ABSTRACT The oil rich Niger-Delta region of Nigeria has been embroiled in crisis between the government forces and some militants elements that are aggrieved over certain fundamental issues affecting the region which has lead to peacelessness. Since the last two decades, militants have fought with government forces, sabotaged oil installation taken foreign oil workers hostage and carried out lethal car bombing. At the root of the problem is a crisis of underdevelopment. The crisis has been exacerbated by emergent issues as gross distortion of Nigeria federalism in respect to resources control, citizenship rights and environmental degradation. Unfortunately, the external manifestation has been mainly that of violent agitation and criminal activities of some elements, taking advantage of the bad situation.
Group Urges Review Of NDDC Act
Conflict in the Niger Delta - Wikipedia
Brownfield Open-File Report H. Tuttle, Michael E. Brownfield, and Ronald R. The delta formed at the site of a rift triple junction related to the opening of the southern Atlantic starting in the Late Jurassic and continuing into the Cretaceous. The delta proper began developing in the Eocene, accumulating sediments that now are over 10 kilometers thick.
The Petroleum System—From Source to Trap
The relevance and importance of this fourth conception is borne out of the failures of the political class and militants alike to make any palpable positive changes to the lives of the ordinary Niger Delta citizens they claim to represent. In other words, the ordinary citizens on whose behalf political and militant agitation has taken place are practically worse off. The history of the Niger Delta is characterized by agitation for resource control. Resource control struggles in the post-crude oil era that began with the botched Boro-led attempt to create the Niger Delta Republic in has culminated in contemporary oil-related restiveness in the region. The contemporary notions of resource control have been characterized by both peaceful and violent activities.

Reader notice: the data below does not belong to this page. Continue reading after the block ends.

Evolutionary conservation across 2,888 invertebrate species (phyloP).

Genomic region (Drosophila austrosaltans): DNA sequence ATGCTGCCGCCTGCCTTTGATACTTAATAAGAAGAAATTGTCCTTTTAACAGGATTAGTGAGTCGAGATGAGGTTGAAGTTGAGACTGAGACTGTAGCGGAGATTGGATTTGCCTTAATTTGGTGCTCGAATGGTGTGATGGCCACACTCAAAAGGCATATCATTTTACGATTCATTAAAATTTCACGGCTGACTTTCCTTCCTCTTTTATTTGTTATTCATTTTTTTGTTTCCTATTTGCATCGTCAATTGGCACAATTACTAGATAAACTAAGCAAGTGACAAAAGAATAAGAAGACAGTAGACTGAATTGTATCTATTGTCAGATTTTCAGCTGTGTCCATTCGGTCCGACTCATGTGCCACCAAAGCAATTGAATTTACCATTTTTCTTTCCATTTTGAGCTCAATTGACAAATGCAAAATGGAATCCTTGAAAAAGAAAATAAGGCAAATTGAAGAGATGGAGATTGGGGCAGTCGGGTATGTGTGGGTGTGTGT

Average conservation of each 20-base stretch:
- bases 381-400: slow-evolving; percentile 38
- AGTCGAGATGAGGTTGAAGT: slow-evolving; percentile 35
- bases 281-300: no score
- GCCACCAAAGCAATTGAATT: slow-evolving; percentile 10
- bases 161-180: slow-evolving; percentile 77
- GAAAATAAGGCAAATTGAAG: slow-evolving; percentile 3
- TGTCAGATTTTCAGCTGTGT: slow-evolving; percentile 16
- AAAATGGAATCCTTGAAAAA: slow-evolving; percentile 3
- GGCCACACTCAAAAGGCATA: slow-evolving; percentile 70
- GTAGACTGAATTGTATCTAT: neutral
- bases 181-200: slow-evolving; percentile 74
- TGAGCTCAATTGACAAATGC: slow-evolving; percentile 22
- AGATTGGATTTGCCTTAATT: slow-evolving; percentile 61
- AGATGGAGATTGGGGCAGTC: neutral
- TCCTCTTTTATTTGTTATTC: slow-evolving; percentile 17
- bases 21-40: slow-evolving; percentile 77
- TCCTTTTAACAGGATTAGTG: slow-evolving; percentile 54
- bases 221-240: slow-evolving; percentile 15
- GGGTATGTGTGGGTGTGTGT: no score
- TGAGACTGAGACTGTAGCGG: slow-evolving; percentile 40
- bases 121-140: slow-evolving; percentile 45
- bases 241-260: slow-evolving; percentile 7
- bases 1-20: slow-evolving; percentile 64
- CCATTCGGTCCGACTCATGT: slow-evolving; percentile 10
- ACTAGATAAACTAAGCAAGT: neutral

The Niger Delta region is the oil producing area of Nigeria, which consists of highly diverse ecosystems that are supportive of numerous species of terrestrial and aquatic fauna and flora. Crude oil spills endanger fish hatcheries in coastal water and also contaminate valuable fish. This study examines the effects of oil spills on fish production in the Niger Delta of Nigeria from — using an estimable Cobb Douglas production function. The findings suggest that oil production and spills negatively affect fish production, while farm labour has a positive effect on fish production. On the other hand, fishery loan exerts a negative effect on fish production and this could be ascribed to the bottlenecks in accessing these loans.